The Viscount Halifax
Lord Keeper of the Privy Seal
In office
6 July 1870 – 17 February 1874
Prime MinisterWilliam Ewart Gladstone
Preceded byEarl of Kimberley
Succeeded byEarl of Malmesbury
Secretary of State for India
In office
18 June 1859 – 16 February 1866
Prime MinisterViscount Palmerston
Earl Russell
Preceded byLord Stanley
Succeeded byEarl de Grey and Ripon
First Lord of the Admiralty
In office
13 March 1855 – 8 March 1858
Prime MinisterViscount Palmerston
Preceded bySir James Graham
Succeeded bySir John Pakington
President of the Board of Control
In office
30 December 1852 – 3 March 1855
Prime MinisterEarl of Aberdeen
Preceded byJohn Charles Herries
Succeeded byRobert Vernon Smith
Chancellor of the Exchequer
In office
6 July 1846 – 21 February 1852
Prime MinisterLord John Russell
Preceded byHenry Goulburn
Succeeded byBenjamin Disraeli
First Secretary of the Admiralty
In office
27 April 1835 – 4 October 1839
Prime MinisterViscount Melbourne
Preceded byGeorge Robert Dawson
Succeeded byRichard More O'Ferrall
Parliamentary Secretary to the Treasury
In office
10 August 1832 – 14 November 1834
Prime MinisterEarl Grey
Viscount Melbourne
Preceded byEdward Ellice
Succeeded bySir George Clerk
Member of the House of Lords
Lord Temporal
In office
22 February 1866 – 8 August 1885
Hereditary peerage
Preceded byPeerage created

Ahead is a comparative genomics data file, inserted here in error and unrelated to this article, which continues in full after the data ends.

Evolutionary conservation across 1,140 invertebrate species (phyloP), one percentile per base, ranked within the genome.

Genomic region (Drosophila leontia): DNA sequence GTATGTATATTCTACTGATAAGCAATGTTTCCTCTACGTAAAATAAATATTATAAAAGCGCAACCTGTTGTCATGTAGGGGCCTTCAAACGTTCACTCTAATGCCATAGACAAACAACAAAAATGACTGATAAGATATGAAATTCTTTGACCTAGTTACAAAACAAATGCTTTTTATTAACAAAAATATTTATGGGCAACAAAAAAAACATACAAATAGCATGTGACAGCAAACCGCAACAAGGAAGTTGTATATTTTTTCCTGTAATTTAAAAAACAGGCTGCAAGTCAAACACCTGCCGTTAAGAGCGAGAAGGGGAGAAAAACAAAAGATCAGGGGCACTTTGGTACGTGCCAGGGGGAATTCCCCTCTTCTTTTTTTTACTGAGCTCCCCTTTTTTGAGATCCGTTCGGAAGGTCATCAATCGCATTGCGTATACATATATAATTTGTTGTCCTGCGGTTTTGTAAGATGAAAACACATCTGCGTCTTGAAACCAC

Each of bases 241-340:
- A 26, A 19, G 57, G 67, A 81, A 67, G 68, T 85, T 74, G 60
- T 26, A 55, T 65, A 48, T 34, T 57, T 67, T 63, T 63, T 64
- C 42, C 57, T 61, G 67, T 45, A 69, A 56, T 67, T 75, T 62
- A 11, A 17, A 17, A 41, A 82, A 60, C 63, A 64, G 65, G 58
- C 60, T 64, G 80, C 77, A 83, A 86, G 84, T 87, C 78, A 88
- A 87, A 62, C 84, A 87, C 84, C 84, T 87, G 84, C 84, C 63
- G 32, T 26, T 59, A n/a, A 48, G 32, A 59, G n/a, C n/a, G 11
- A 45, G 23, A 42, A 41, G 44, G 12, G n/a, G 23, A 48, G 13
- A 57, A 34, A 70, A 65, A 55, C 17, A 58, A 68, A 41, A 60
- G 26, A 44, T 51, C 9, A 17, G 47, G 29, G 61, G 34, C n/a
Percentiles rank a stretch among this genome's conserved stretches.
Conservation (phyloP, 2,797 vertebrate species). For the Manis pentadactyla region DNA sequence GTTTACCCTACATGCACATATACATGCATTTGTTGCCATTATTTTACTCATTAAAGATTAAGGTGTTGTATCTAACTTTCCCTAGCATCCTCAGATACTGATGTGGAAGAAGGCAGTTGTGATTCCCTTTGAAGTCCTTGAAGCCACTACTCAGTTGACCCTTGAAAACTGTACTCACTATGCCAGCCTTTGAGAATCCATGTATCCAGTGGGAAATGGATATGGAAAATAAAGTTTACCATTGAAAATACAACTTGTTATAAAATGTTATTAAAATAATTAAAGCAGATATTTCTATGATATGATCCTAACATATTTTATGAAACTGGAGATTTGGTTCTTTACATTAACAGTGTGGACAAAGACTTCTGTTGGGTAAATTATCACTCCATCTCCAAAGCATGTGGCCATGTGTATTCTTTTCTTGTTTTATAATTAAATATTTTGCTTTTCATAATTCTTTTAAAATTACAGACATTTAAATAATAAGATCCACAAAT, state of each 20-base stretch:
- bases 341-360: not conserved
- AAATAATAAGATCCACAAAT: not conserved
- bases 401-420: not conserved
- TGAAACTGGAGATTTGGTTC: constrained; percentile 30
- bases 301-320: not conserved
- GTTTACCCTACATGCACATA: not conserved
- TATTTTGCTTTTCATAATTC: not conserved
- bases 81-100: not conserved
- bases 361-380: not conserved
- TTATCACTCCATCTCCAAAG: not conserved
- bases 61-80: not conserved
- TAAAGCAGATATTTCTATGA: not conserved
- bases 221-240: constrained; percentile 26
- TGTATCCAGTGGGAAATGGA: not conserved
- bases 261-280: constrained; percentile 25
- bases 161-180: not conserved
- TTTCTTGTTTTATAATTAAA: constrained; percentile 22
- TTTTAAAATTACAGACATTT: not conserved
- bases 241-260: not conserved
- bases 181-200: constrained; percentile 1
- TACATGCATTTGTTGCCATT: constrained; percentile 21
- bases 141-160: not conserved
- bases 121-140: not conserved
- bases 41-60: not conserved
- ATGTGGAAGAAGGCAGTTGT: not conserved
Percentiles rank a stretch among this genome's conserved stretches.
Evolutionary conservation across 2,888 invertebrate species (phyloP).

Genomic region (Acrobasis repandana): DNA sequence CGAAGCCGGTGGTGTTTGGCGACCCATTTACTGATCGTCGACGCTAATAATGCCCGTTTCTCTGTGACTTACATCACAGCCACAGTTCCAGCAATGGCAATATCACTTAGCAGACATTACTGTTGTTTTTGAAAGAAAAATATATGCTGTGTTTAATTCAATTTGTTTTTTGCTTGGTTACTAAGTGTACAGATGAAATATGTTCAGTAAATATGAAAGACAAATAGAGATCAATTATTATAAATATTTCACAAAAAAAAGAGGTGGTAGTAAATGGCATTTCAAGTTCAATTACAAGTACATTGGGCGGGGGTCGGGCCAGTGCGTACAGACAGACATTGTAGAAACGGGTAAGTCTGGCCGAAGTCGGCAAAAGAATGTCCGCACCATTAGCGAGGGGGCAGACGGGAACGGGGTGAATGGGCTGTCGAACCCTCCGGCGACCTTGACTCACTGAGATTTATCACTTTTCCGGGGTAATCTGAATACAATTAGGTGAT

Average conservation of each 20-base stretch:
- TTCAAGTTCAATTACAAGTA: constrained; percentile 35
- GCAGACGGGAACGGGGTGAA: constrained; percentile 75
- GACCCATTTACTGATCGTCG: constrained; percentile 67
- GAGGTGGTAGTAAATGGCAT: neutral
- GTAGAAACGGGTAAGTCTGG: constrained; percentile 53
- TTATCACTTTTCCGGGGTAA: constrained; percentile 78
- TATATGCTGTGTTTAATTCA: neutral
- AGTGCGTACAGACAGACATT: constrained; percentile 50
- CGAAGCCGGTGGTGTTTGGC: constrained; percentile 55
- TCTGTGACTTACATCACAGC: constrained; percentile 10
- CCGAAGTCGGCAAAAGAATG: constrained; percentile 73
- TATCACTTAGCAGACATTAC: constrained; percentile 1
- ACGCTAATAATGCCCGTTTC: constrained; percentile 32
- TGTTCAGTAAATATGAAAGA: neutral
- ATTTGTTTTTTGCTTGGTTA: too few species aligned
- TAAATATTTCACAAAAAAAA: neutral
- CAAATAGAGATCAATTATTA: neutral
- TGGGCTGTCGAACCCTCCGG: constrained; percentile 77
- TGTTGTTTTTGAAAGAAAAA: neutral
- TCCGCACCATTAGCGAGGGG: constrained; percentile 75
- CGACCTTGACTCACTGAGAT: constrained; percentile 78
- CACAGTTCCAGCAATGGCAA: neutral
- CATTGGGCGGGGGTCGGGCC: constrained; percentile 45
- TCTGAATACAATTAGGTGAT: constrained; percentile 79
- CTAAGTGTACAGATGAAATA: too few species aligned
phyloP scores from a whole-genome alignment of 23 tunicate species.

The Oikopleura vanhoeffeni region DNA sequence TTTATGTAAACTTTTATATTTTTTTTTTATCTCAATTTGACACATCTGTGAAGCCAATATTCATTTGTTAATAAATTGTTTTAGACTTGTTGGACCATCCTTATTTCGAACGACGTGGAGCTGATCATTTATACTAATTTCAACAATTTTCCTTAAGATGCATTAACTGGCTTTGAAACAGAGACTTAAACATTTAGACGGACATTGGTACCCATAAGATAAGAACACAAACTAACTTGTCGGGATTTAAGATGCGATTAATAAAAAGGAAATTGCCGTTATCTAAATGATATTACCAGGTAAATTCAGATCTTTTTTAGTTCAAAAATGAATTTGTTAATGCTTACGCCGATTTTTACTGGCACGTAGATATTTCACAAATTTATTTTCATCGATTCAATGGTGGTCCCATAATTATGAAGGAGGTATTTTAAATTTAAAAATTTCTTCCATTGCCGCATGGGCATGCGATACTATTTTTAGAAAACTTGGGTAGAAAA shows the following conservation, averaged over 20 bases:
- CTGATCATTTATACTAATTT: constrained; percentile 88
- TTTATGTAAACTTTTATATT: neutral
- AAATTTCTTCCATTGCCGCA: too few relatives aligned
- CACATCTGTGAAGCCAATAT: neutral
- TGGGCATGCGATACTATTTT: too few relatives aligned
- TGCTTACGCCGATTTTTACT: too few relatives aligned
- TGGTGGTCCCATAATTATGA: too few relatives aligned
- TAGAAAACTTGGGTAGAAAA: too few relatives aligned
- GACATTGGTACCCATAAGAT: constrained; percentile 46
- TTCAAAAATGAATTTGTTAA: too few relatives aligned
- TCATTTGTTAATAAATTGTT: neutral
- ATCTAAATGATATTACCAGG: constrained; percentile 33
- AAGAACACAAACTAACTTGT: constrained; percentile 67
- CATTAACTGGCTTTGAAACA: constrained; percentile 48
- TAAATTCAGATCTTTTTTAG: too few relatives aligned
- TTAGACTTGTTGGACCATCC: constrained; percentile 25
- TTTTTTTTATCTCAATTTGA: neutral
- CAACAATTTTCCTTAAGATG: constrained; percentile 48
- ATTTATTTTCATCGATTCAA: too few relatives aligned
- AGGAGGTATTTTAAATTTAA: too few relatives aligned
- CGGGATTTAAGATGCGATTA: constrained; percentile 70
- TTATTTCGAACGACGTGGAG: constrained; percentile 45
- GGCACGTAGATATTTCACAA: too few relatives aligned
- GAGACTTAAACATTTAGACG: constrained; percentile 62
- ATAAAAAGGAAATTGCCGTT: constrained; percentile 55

Succeeded byThe 2nd Viscount Halifax
Member of Parliament
for Ripon
In office
11 July 1865 – 21 February 1866
Preceded byReginald Vyner
Succeeded byLord John Hay
Member of Parliament
for Halifax
In office
10 December 1832 – 11 July 1865
Preceded byNew constituency
Succeeded byEdward Akroyd
Member of Parliament
for Wareham
In office
2 May 1831 – 12 December 1832
Preceded byJames Ewing
Succeeded byJohn Hales Calcraft
Member of Parliament
for Great Grimsby
In office
9 June 1826 – 25 July 1831
Preceded byWilliam Duncombe
Succeeded byJohn Shelley
Personal details
Born(1800-12-20)20 December 1800
Pontefract, Yorkshire, England, Kingdom of Great Britain
Died8 August 1885(1885-08-08) (aged 84)
Hickleton Hall, Doncaster, West Riding of Yorkshire, England, UK
Political partyWhig
SpouseLady Mary Grey (d. 1884)
Children7, including Charles Wood, 2nd Viscount Halifax
Alma materOriel College, Oxford
Heraldic memorial window to Grey and Wood family, Church of the Holy Angels, Hoar Cross, Staffordshire.

Charles Wood, 1st Viscount Halifax Bt GCB PC (20 December 1800 – 8 August 1885), known as Sir Charles Wood, 3rd Baronet, between 1846 and 1866, was a British Whig politician and Member of the British Parliament. He served as Chancellor of the Exchequer from 1846 to 1852.


Halifax was the son of Sir Francis Wood, 2nd Baronet of Barnsley, and his wife Anne, daughter of Samuel Buck. He was educated at Eton and Oriel College, Oxford, where he studied classics and mathematics.

Political career

A Liberal and Member of Parliament from 1826 to 1866, Wood abandoned the seat of Great Grimsby and was returned in 1831 for the pocket borough of Wareham, probably as a paying guest, which arrangement enabled him to remain in London in preparation for the reading of the Reform Bill. He confided his views to his father: